Douglas Park Community School students will have greener thumbs thanks to the Langley Rotary Club.
The club oversaw the installation of new cold frames that protect plants from extreme weather.
Teacher Lorraine Goulet had wanted to spruce up the school’s courtyard garden which also houses the First Nations Living Library.
“It has plants that are important to our local Indigenous peoples as well as other types of plants and flowers,” Goulet explained. “We grow many things in this school courtyard garden such as strawberries, potatoes (Spuds in Tubs), and beans, corn and squash [also known as a Three Sister’s Plot].”
The garden allows students to learn about food, nutrition and nature at a time when many people have lost the connection to agriculture.
“It is a wonderful opportunity for our students, many of whom live in apartments, to have hands on time in a garden,” Goulet noted. “It is a great way to learn about plant life cycles, insects, soil, composting, worms and pollination and many more topics.”
The Rotary club heard about the outdoor classroom from Langley School District Foundation executive director Susan Cairns.
“Our club thought it was an awesome opportunity to support the school especially during a pandemic,” said club member John Campbell. “We have had a historical connection with this school and have hosted Christmas with Santa for many years and more recently, are providing financial support for three sound field systems.”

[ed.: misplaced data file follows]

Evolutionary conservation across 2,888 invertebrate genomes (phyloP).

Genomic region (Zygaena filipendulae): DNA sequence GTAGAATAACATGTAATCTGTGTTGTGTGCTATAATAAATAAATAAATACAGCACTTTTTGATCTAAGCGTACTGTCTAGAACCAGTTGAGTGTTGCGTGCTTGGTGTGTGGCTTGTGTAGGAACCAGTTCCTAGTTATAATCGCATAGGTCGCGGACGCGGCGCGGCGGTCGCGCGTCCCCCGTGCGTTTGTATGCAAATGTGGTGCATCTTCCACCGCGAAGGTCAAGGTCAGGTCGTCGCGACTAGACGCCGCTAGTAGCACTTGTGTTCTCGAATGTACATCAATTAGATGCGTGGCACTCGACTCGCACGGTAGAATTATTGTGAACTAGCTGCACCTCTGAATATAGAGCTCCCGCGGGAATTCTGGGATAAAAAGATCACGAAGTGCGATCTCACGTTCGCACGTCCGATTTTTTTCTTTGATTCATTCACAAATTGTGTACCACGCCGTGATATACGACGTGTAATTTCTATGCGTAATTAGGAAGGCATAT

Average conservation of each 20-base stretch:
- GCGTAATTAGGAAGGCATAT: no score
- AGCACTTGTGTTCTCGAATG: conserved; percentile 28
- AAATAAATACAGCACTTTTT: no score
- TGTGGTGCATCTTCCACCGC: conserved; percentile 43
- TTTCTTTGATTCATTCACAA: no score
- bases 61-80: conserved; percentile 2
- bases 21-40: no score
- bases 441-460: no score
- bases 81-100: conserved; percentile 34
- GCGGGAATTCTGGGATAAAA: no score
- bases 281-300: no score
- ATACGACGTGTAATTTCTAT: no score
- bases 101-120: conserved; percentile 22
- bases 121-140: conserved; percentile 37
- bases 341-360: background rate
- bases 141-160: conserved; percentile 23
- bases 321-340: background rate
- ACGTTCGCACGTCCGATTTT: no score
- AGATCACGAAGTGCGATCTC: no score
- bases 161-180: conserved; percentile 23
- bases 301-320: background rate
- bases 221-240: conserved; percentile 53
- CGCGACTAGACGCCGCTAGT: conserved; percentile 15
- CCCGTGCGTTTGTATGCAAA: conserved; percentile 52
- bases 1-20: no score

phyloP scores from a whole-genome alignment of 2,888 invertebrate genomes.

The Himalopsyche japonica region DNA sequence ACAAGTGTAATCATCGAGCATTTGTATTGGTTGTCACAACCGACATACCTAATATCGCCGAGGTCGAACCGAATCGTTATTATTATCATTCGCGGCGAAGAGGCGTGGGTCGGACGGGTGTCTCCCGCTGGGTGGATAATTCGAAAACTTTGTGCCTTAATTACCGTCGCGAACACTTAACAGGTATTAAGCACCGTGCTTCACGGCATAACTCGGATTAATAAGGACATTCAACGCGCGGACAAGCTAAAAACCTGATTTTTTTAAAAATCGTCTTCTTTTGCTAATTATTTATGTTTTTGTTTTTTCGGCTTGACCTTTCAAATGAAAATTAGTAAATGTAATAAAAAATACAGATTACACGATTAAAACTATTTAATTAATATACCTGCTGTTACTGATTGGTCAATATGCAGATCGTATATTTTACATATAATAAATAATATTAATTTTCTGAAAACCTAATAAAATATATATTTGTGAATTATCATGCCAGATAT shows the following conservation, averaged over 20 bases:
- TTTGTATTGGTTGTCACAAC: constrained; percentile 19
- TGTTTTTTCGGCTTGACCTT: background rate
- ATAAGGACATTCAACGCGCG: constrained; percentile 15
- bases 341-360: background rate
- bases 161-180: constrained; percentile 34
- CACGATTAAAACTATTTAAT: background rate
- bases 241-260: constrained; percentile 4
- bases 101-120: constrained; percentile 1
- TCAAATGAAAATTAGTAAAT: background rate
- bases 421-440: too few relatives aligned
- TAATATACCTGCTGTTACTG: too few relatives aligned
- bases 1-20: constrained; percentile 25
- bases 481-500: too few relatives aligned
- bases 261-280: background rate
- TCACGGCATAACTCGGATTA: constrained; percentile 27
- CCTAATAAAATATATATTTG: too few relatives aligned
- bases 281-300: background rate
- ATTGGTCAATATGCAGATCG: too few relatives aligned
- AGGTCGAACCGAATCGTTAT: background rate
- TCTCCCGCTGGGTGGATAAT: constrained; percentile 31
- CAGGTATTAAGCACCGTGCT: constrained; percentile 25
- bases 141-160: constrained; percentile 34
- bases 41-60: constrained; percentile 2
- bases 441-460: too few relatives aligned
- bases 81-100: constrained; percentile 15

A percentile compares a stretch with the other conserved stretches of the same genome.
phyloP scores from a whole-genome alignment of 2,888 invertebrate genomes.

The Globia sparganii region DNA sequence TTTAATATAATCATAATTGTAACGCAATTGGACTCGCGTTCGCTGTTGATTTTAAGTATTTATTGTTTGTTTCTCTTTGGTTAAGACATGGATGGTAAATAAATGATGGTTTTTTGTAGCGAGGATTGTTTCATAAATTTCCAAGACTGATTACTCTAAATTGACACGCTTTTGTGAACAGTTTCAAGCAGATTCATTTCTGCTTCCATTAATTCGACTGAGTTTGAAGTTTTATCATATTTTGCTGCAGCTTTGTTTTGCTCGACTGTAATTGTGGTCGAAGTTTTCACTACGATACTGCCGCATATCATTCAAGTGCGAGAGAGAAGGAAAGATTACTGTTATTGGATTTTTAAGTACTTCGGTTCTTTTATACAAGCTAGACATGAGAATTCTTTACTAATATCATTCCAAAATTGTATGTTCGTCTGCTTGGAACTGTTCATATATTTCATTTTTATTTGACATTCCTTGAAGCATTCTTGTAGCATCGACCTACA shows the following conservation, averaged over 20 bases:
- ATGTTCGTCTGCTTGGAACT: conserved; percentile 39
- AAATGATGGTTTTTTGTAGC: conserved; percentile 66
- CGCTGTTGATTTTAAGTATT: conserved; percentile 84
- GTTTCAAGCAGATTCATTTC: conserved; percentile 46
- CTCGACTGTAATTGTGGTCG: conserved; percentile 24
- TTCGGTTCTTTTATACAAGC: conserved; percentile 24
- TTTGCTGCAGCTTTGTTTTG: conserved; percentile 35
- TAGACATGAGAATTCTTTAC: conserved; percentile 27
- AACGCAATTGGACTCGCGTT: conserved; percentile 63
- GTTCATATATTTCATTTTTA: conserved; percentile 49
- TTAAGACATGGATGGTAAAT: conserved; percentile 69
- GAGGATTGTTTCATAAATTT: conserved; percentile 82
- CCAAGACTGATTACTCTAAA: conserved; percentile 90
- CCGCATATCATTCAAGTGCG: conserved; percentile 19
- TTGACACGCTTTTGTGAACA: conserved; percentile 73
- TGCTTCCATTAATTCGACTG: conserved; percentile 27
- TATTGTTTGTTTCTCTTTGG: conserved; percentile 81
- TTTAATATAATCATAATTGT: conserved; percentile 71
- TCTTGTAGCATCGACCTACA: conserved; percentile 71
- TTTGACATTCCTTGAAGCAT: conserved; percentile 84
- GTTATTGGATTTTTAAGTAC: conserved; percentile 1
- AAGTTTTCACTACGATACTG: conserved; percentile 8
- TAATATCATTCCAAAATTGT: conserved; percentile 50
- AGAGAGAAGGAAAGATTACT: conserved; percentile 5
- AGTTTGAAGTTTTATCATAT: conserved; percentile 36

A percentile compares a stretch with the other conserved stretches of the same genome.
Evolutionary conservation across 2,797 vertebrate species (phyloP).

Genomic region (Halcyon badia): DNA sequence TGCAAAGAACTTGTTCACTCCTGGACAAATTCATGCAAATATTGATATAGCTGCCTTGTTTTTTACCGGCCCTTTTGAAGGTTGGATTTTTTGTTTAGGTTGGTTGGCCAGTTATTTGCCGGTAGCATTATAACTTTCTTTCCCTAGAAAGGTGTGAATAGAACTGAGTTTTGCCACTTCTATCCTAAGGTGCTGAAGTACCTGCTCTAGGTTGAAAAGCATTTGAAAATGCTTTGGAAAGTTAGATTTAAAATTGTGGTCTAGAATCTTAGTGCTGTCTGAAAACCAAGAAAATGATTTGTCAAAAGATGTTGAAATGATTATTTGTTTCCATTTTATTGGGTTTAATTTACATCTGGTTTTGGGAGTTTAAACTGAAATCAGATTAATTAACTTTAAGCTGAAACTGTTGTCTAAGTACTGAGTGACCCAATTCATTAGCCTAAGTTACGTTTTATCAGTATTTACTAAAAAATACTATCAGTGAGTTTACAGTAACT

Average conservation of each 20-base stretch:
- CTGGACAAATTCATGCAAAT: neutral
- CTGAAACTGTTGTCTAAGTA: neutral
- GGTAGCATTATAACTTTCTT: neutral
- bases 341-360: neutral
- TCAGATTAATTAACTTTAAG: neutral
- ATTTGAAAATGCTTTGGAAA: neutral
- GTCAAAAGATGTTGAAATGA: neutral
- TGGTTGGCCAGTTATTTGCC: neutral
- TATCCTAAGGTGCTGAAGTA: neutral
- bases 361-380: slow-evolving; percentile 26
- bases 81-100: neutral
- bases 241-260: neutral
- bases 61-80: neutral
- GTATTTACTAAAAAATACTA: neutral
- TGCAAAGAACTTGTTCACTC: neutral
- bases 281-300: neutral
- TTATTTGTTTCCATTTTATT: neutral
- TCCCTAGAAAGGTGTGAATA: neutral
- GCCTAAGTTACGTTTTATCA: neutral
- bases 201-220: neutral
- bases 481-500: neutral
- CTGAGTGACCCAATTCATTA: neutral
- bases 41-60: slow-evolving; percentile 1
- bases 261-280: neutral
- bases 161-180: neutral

Griff Building Supplies’ Matt Latham arranged for the donation of treated cedar and Plexiglas, and the club had the cold frames built. There’s six, including one elevated to allow for people in wheelchairs to also garden in the courtyard.
The cold frames were recently installed, just in time for students at the year-round school to get growing.
“These wonderful cold frames will allow us to extend our growing season well into the fall, and we will also be able to start our own plants and flowers in them. Thanks to these cold frames, we are able to have cohorts create themed gardens such as Butterly Pollinator, Salsa or Salad because we have so much more planting area,” Goulet said. “We are also able to transform a shady plot into a Fairy Garden that children can play in.”
The courtyard garden also provides important activities for students whose activities are limited by the COVID-19 pandemic.
“The children feel very empowered and proud when they are able to care for plants and see the ‘fruits of their labour’,” she said. “Furthermore, outdoor classrooms are a healthy environment during this pandemic, so these cold frames couldn’t have come at a better time.”
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